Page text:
Richmond artists combine art and activism in new coloring book

Richmond Now! documents the city's changing history and landscape in activity book
Updated: Jul. 30, 2020 at 5:03 PM EDT
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RICHMOND, Va. (WWBT) - From protests to debates over monuments, there is a lot happening in Richmond right now.

For some people, young or old, it can be confusing. So, two friends decided to take it upon themselves to explain what’s happening in a fun way, and they are using their shared passion for art to do it.

They say a picture is worth a thousand words, but snapshots of the recent protests in Richmond inspire some to turn those words into action.

“Art and activism have always gone hand-in-hand,” said Richmond Now! co-founder Rian Moses.

Moses and Virginia Murphy are two artists who share a 13-year friendship filled with both collaborations and, most recently, deep conversations.

"When George Floyd was murdered and I think everyone was trying to process it, and we had our first protest in Richmond, I was just so taken aback by how amazing this moment was in Richmond and the history that was happening. As I was talking to Rian, I was like, 'well, what can we contribute?' " said Murphy.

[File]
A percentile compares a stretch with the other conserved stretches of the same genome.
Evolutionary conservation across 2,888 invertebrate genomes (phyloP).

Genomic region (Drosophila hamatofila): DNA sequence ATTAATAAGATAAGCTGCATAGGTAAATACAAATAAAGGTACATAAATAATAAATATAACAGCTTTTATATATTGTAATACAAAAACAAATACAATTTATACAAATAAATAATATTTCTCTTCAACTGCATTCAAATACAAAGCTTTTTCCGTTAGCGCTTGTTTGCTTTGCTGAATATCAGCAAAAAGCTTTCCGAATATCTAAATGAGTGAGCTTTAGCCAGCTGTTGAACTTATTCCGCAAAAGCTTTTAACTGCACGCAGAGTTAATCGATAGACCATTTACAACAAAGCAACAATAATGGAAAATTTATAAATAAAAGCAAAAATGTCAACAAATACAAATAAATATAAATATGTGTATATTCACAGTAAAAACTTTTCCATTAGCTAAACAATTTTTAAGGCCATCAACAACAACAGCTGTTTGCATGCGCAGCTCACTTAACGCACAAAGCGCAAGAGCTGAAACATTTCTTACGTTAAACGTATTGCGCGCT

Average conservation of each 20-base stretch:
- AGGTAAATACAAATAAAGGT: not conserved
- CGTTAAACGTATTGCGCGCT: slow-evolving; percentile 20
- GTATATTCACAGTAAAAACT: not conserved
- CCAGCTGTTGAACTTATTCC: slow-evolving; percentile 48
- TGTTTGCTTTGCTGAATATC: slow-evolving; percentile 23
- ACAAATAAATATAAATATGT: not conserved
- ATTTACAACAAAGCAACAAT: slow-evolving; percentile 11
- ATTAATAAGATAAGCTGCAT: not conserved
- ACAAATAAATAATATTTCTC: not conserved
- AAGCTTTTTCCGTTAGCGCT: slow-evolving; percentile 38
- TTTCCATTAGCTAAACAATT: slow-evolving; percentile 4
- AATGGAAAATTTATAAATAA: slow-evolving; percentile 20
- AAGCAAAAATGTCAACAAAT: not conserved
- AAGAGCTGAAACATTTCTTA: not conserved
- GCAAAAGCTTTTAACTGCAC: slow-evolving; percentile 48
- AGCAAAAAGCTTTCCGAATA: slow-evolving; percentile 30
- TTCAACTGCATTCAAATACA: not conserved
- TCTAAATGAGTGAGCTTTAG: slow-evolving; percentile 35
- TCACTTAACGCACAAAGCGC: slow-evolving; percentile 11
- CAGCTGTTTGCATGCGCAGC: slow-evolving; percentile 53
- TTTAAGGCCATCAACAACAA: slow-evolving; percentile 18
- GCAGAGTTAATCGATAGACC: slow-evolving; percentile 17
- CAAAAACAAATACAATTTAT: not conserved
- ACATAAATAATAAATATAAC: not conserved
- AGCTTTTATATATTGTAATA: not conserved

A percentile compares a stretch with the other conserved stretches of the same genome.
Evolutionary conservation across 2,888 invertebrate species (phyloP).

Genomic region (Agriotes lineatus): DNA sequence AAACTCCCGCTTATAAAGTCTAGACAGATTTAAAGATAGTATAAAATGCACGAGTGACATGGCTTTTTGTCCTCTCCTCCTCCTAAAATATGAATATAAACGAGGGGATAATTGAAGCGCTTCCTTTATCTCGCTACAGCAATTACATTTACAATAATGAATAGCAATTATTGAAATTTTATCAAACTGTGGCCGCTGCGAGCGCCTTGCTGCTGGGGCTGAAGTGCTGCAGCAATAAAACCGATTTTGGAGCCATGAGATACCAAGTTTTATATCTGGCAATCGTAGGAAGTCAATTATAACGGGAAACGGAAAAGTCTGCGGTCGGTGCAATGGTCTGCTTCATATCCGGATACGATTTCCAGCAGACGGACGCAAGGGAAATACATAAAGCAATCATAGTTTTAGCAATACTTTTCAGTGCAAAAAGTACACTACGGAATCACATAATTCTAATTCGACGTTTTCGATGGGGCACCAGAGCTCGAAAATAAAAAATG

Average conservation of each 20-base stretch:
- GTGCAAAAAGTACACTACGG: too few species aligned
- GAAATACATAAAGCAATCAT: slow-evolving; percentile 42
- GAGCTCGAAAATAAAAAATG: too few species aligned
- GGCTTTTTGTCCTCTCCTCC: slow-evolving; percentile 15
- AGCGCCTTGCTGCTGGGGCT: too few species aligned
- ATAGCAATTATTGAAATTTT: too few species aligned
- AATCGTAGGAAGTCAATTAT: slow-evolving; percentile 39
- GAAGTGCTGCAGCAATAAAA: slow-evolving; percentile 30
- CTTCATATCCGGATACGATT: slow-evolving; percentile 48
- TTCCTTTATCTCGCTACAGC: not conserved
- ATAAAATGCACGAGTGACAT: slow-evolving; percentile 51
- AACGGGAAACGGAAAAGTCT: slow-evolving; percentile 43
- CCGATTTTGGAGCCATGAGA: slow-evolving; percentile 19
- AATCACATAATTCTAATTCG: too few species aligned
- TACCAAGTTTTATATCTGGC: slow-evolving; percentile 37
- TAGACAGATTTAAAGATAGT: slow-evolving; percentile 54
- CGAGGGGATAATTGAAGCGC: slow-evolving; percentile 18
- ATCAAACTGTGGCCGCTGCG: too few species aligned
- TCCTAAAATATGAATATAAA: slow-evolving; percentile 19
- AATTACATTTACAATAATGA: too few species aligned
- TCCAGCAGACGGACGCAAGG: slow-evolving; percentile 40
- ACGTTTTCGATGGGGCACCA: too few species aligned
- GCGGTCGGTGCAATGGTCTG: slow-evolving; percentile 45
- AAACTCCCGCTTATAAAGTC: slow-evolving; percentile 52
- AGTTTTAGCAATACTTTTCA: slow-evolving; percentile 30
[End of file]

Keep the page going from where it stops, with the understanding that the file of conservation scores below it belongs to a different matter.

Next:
"Art is our specialty. So we decided to take photos that other people had taken at the protests, and turn them into coloring pages," said Moses.

And with that, given permission from the various photographers, they created their newest project called Richmond Now!.

It's a coloring book for children and adults, with images documenting the changes happening in the city and why.

The book also includes lots of lessons between the lines.

"I actually try to put the words inside of the image so that as you are coloring it, you're reading it once again and filling in every shape," said Murphy. "I imagine a parent and a child can sit at their table and work on these together and talk about what the image says, what it looks like, who is in it, what are the roles people are playing and what does that mean."

Coloring for context. It is a way these artists hope to educate and empower people through images of a changing city.

"Right now, in the 2020s, I think art is going to be a powerful tool," said Moses.

The activity book also includes puzzles.

The book is offered through a downloadable file. It is also free, however, donations to area organizations are encouraged.

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